When I recently spoke with the Care Managers at Jordan Valley Clinic about the importance of fathers to children's health, I was happy to have The Boy Crisis by Dr. Warren Farrell and Dr. John Gray to use as a resource. We're offering the book through our website and we are also featuring Dr. Warren Farrell in a "Part 2" podcast this week. If you want to know why we, at Good Dads, think this book is so important checkout material from Appendix B (pp. 403-407) below.
Why Dads Matter to Child Health and Behavioral-Health Related Outcomes
6. Dads tend to enforce boundaries. Toddlers whose dads set limits and enforced boundaries as the children explored had better social and emotional skills twelve to eighteen months later.
7. When 172,000 children’s well-being was measured, through a combination of how well they did psychologically, socially, and with their physical health, children with equally shared parenting did much better than those in sole parenting or primary-parent arrangements, and almost as well as those in an intact family.
8. Both boys and girls suffer after their parents’ divorce, but the greatest feelings of deprivation and depressive behavior were observed among boys.
9. Only 15% of children living with only their dads had problems with concentration (e.g. ADHD), versus 30% living with only their moms.
10. Five- to eleven-year-old children living with their dads are less than one-third as likely to go to the hospital compared to those living with only their moms.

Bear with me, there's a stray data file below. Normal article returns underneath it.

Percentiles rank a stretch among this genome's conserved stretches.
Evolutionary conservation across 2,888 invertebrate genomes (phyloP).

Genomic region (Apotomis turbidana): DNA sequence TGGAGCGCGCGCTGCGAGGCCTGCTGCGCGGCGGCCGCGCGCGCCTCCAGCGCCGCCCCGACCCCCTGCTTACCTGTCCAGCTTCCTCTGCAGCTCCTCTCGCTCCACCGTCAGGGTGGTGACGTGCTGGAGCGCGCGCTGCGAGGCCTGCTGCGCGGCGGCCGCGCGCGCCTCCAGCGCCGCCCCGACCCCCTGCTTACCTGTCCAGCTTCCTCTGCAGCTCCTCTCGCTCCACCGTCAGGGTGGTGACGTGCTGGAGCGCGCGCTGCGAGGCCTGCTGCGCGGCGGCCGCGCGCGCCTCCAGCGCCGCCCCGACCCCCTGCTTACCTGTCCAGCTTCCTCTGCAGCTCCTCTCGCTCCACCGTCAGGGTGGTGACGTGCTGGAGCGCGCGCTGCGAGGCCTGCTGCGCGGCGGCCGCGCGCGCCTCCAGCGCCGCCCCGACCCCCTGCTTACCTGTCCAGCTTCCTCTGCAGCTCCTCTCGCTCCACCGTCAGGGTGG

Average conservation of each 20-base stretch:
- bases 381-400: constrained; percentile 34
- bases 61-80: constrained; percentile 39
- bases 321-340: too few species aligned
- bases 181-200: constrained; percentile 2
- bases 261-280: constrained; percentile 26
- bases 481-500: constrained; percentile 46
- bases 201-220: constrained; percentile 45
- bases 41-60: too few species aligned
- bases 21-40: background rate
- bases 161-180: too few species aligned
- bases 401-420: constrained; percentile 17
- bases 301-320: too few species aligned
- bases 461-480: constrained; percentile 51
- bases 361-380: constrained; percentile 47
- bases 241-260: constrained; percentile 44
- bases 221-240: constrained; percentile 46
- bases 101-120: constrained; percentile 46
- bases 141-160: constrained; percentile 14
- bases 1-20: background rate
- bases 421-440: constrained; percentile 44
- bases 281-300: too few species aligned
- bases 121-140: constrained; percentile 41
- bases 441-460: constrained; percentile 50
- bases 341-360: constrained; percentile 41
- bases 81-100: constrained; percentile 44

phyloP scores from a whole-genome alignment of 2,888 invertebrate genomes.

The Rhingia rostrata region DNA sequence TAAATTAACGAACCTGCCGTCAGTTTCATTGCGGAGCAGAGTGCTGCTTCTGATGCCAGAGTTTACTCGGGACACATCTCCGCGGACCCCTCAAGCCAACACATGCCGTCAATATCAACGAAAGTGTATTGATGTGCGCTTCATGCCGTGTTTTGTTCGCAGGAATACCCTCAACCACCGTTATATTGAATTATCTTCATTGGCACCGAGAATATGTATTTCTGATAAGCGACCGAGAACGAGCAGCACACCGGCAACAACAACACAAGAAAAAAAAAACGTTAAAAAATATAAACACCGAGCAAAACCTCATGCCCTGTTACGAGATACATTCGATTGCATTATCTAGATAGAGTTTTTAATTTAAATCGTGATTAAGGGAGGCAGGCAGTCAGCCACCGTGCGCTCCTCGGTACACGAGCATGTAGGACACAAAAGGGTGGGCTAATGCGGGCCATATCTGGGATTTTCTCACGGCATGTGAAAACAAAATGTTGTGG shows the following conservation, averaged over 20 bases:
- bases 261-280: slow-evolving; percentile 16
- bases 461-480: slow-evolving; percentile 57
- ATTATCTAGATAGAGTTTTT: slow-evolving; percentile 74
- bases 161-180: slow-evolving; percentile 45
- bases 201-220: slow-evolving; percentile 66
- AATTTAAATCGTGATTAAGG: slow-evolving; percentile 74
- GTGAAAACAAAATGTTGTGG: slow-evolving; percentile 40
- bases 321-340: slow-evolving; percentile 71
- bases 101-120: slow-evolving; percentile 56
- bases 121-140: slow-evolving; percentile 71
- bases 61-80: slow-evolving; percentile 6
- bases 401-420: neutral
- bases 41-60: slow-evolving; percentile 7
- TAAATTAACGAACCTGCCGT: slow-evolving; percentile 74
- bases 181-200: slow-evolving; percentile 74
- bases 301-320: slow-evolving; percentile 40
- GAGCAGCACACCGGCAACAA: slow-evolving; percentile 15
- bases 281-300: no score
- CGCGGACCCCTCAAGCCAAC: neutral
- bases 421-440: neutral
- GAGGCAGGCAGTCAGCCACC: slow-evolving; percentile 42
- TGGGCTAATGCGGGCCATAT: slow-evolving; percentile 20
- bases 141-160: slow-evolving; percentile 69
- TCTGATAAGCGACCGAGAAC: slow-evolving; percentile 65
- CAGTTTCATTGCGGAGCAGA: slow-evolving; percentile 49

11. Among black boys, hypertension is reduced by 46% when dads are significantly involved.
12. Dad deprivation increases the likelihood of teenage motherhood.
13. Among preschool children admitted as psychiatric patients in two New Orleans hospitals, 80% came from homes without fathers. Similar percentages emerge among dad-deprived children in Canada, South Africa, and Finland, at ages from preschool through high school.
14. Worldwide, the amount of time a father spends with a child is one of the strongest predictors of the child’s ability to empathize as he gets older.
15. The more contact children have with their dads growing up, the more easily they make open, receptive, and trusting contact with new people in their lives. And the more contact an infant has prior to six months of age, the greater the infant’s ability to trust.
Photos on this blog post are from a recent Good Dads @ the Zoo event. Our thanks to the 100+ dads and kids who participated. Dr. Jennifer Baker is the Founder and Director of Good Dads.